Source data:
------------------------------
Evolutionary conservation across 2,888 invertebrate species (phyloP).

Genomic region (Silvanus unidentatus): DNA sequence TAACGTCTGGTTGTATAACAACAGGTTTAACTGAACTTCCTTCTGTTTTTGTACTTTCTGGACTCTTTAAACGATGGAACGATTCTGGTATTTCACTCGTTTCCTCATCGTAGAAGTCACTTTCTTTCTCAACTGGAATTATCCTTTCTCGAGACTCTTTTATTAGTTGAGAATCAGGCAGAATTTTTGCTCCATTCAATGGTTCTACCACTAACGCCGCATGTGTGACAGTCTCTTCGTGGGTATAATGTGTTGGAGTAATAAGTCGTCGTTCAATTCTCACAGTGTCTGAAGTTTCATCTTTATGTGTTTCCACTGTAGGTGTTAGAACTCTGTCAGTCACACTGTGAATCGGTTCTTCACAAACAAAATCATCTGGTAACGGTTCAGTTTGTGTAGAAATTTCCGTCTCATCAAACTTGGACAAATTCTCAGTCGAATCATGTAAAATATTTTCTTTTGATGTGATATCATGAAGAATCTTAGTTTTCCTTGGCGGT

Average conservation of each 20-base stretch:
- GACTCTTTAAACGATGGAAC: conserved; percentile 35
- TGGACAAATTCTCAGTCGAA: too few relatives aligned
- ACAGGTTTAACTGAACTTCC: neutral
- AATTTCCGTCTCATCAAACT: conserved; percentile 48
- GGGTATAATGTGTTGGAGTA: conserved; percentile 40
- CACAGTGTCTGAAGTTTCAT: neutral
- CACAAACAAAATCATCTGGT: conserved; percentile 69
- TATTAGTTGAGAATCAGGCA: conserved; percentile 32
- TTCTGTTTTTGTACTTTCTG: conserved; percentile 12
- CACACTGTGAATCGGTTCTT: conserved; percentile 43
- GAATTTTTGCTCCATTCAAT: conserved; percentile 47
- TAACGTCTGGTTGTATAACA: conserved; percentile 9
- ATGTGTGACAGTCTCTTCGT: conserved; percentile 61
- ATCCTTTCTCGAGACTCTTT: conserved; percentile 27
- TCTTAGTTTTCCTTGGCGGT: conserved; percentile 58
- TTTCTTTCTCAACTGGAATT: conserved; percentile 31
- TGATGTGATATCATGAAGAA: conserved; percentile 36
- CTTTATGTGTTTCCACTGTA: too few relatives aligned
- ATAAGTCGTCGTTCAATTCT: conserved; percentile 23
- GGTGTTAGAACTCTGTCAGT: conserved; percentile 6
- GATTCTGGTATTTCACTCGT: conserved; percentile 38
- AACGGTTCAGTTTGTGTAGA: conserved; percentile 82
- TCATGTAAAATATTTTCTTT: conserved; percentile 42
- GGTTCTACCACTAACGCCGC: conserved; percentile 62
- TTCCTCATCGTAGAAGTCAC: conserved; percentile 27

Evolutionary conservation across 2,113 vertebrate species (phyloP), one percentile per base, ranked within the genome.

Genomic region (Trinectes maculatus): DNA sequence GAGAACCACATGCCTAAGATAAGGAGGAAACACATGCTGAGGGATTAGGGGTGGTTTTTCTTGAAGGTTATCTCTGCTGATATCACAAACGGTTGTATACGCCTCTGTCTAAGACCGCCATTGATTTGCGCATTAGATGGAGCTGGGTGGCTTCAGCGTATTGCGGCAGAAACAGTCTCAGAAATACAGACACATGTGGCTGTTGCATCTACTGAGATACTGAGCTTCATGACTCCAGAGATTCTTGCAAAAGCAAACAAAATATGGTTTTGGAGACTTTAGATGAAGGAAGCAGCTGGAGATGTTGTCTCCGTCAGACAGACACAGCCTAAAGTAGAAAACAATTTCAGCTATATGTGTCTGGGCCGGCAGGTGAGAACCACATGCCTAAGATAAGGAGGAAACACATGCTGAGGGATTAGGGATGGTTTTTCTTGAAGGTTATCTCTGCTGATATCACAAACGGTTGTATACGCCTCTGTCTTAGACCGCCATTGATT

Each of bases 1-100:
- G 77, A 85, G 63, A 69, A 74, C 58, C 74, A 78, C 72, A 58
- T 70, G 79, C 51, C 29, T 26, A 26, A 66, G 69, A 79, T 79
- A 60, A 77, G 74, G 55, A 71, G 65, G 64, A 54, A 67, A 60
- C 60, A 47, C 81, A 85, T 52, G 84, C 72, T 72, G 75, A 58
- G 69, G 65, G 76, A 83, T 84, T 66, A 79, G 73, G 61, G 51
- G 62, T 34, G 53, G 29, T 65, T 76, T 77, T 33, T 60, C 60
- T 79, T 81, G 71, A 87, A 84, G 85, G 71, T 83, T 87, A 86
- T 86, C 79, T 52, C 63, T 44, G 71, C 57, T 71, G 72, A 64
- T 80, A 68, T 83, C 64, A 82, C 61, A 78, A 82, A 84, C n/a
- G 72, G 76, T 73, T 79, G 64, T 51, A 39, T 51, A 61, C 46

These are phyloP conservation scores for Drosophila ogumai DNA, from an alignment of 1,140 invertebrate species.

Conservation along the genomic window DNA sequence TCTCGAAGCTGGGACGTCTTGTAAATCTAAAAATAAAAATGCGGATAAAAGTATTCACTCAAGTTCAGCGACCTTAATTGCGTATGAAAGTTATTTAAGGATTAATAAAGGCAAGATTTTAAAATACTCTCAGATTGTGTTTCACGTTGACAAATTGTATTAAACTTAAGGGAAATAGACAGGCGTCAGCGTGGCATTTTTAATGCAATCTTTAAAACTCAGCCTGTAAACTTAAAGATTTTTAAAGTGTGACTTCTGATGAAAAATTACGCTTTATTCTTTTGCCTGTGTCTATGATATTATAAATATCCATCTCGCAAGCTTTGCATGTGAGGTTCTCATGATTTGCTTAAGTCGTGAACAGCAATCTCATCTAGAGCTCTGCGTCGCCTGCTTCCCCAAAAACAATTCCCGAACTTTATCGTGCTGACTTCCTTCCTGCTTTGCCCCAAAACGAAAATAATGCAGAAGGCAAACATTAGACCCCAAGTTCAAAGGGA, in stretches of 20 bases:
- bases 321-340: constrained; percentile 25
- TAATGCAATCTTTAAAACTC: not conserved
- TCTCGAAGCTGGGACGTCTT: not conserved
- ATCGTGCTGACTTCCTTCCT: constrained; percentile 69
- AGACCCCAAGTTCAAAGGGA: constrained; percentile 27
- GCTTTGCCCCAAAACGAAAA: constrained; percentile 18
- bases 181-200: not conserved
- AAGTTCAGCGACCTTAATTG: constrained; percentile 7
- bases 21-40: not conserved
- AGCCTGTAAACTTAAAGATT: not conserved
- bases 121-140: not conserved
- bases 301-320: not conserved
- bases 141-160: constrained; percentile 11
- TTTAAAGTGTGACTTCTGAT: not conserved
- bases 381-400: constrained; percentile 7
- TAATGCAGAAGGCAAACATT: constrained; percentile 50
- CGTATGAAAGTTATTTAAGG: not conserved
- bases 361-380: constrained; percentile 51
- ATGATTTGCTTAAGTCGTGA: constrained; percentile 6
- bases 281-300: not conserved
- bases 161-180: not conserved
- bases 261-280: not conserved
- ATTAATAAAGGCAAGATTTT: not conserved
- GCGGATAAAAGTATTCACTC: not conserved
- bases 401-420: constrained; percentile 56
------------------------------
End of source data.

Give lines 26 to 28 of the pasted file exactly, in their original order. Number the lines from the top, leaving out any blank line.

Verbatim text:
- TCATGTAAAATATTTTCTTT: conserved; percentile 42
- GGTTCTACCACTAACGCCGC: conserved; percentile 62
- TTCCTCATCGTAGAAGTCAC: conserved; percentile 27